Abrupt Climatic Change: Evidence and Implications

Paperback (Softcover reprint of the original 1st ed. 1987)
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Editorial Reviews

From the Publisher
' Authors of the papers are very well-known, most distinguished specialists in the world from many branches of natural sciences. Owing to this, scientific level of papers, the amount and character of presented information is very competent and complete. '
'... a valuable and unique addition in each climatological library.'
M. Sadowski in PAGEOPH, Vol. 130 No. 1, 1989.
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Product Details

  • ISBN-13: 9789401082723
  • Publisher: Springer Netherlands
  • Publication date: 12/31/2013
  • Series: Nato Science Series C: (closed) , #216
  • Edition description: Softcover reprint of the original 1st ed. 1987
  • Pages: 426
  • Product dimensions: 6.14 (w) x 9.21 (h) x 0.91 (d)

Table of Contents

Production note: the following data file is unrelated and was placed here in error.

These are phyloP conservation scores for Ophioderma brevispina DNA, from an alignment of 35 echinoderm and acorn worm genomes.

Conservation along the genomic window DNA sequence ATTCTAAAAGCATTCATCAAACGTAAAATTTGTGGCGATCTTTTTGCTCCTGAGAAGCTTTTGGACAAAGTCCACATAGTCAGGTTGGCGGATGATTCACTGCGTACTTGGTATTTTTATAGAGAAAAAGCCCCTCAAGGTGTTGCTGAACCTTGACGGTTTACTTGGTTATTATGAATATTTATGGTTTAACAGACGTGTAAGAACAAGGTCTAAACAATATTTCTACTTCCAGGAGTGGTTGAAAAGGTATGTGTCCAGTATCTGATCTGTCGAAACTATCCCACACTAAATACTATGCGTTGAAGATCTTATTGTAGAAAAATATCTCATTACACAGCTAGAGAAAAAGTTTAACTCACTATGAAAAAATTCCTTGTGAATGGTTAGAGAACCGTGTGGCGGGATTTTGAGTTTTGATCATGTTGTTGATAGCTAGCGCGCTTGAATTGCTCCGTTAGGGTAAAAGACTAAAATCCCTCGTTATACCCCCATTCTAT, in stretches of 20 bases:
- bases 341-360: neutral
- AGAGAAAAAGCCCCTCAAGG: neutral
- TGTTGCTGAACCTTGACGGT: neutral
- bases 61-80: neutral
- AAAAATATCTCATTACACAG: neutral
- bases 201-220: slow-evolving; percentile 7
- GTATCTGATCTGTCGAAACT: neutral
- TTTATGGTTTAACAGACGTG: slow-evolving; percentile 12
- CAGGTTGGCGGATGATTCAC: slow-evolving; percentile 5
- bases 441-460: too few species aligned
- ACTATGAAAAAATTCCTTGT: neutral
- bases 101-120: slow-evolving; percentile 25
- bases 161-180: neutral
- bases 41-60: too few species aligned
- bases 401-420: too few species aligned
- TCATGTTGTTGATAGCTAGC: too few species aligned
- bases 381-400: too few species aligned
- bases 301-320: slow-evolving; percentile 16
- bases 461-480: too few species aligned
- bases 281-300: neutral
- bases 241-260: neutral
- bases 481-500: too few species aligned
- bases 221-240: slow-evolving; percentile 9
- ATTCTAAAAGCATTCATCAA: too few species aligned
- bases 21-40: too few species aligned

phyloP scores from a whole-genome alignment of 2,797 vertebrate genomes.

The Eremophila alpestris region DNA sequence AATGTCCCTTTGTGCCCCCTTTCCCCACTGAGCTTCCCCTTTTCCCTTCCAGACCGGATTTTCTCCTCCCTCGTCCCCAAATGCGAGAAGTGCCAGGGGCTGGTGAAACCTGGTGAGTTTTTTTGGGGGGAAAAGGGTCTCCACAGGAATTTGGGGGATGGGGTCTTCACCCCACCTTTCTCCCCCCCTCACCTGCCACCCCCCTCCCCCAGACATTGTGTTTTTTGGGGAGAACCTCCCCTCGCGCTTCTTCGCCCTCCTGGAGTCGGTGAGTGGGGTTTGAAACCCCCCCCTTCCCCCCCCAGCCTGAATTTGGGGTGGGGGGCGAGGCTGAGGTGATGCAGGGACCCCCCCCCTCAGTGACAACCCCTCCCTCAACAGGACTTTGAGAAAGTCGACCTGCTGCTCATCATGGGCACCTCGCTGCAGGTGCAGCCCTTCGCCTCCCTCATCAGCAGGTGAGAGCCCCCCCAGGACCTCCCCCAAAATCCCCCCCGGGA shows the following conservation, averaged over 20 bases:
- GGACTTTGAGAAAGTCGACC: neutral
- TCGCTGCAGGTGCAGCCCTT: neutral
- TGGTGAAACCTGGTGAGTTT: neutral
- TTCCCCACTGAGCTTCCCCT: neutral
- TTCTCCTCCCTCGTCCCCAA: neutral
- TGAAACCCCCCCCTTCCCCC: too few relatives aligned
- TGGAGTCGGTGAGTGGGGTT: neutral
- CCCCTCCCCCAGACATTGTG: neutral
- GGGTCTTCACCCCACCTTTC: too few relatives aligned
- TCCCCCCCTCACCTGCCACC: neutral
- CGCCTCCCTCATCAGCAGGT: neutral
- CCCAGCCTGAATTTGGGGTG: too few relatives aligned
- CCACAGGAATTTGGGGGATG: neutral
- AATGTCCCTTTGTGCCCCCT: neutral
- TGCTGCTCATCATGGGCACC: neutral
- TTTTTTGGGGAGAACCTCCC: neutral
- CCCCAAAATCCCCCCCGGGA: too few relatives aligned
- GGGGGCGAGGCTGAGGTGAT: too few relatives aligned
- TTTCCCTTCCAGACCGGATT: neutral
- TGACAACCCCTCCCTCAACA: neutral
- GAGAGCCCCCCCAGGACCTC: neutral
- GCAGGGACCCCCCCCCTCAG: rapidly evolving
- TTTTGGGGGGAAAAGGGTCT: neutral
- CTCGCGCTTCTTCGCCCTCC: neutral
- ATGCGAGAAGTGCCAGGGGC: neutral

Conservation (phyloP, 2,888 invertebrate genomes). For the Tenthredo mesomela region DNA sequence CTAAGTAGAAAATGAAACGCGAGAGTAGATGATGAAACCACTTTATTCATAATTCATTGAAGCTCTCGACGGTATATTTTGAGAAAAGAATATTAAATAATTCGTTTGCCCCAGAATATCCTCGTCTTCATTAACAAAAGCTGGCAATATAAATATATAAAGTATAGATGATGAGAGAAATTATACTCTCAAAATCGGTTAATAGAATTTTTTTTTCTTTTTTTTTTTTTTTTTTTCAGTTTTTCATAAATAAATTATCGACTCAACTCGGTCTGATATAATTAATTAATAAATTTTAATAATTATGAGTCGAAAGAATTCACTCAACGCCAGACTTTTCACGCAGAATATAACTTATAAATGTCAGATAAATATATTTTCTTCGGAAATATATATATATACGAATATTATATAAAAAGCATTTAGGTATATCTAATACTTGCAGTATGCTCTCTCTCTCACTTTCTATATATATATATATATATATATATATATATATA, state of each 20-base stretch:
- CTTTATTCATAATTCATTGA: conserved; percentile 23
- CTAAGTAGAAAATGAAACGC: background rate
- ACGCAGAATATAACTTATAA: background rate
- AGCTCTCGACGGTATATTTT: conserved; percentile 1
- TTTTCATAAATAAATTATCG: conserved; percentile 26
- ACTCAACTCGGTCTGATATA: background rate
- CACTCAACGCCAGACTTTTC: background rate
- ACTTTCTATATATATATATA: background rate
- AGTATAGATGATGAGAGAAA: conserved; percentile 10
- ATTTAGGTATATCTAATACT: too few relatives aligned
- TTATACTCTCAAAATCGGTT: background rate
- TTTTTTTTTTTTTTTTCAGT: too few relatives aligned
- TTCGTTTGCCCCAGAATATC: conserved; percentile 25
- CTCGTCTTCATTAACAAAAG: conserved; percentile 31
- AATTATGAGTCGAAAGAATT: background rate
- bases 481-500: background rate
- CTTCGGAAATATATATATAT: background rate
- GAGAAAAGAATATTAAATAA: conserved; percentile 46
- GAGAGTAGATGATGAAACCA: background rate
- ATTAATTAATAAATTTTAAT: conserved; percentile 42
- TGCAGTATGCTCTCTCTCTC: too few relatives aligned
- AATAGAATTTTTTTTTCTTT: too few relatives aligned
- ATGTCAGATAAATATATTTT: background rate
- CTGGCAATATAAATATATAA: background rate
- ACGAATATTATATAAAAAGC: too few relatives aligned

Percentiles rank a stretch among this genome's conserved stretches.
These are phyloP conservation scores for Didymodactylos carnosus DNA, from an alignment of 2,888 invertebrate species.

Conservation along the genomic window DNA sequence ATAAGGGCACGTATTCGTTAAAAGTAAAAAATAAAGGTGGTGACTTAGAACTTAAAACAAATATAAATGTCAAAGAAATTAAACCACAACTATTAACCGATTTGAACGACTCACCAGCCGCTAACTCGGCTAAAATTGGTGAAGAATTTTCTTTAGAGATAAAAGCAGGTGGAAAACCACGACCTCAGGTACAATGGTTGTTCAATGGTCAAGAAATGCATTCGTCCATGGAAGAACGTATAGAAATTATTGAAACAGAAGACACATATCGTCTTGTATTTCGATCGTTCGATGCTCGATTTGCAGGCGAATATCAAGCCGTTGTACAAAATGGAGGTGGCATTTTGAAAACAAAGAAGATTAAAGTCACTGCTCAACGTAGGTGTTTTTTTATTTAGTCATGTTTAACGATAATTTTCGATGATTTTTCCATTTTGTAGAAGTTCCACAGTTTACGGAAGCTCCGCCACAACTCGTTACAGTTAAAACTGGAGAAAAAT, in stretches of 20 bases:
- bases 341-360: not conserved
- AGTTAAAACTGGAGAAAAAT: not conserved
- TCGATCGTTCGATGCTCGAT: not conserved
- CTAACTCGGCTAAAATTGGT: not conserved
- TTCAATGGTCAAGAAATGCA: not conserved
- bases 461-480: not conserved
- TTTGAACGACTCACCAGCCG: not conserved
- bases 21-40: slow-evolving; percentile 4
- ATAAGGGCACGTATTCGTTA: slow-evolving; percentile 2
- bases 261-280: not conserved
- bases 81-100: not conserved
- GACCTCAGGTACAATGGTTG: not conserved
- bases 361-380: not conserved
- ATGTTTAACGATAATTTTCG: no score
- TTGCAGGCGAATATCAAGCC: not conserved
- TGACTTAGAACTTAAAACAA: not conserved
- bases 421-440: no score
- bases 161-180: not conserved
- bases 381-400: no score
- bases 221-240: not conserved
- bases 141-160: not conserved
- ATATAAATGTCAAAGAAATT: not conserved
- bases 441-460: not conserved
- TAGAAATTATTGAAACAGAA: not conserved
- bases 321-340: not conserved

I. Introduction.- Abrupt climatic change - an introduction.- Air-sea interaction processes as models for abrupt climatic changes.- How to recognize an abrupt climatic change?.- The rapidity of CO2-induced climatic change: observations, model results and palaeoclimatic implications.- II. The Last Millennium.- The explosive volcanic eruption record in Northern Hemisphere temperature records.- Decadalscale patterns of climatic change over eastern North America inferred from tree rings.- Factors controlling free air and ocean temperature of the last 30 years and extrapolation to the past.- Summer temperature changes from tree rings in the Mediterranean area during the last 800 years.- Evidence of abrupt climatic change during the last 1,500 years recorded in ice cores from the tropical Quelccaya Ice Cap, Peru.- III. Abrupt Climatic Change during the Holocene.- The Late-Quaternary climate of the western Amazon Basin.- Late Holocene morphological changes in a Jamaican Land Snail: evidence for changes in rainfall.- Indications for Abrupt Holocene Climatic Change: Late Holocene oxygen isotope stratigraphy of the Great Salt Lake, Utah.- Pollen time series and Holocene climate variability of the midwest United States.- IV. Glacial-Holocene Transition: Land Records.- Fossil beetle assemblages as evidence for sudden and intense climatic changes in the British Isles during the last 45,000 years.- On the duration of the interglacial to glacial transition at the end of the Eemian Interglacial (Deep Sea Stage 5 e): botanical and sedimentological evidence.- The Alleröd/Younger Dryas boundary.- Movement of the desert boundary in the Levant from latest Pleisene to Early Holocene.- Younger Dryas in North America - modeling, data analysis, and re-evaluation.- The Younger Dryas in southwestern Europe: an abrupt climatic change as evidenced from pollen records.- Aridification and abrupt climatic events on the Saharan northern and southern margins, 20,000 Y BPto Present.- V. Glacial-Holocene Transition: Ice Core Record.- Ice core evidence of abrupt climatic changes.- Abrupt climatic changes: the Antarctic ice record during the late Pleisene.- Environmental changes during last deglaciation inferred from chemical analysis of the Dome C ice core.- VI. Glacial-Holocene Transition: Deep-Sea Record.- Bioturbation effects on abrupt climatic changes recorded in deep sea sediments. Correlation between—18O profiles and accelerator 14C dating.- Glacial-Holocene transition: climate pulsations and sporadic shutdown of NADW production.- Rapid changes in the inflow of Atlantic water into the Norwegian Sea at the end of the last glaciation.- Paleoproductivity of oceanic upwelling and the effect on atmospheric CO2 and climatic change during deglaciation times.- VII. Modeling Climate and Its Record.- Modeling future climate change affecting nuclear waste disposal: An outline.- Detection of abrupt climatic changes in deep-sea sediment cores: the forward problem.- Abrupt terminations of Late Pleisene ice ages: a simple Milankovitch explanation.- Simulation of paleoclimatic tracers using atmospheric general circulation models.- Climate sensitivity and past climates: evidence from numerical studies.- A climate model intercomparison for the Younger Dryas and its implications for paleoclimatic data collection.

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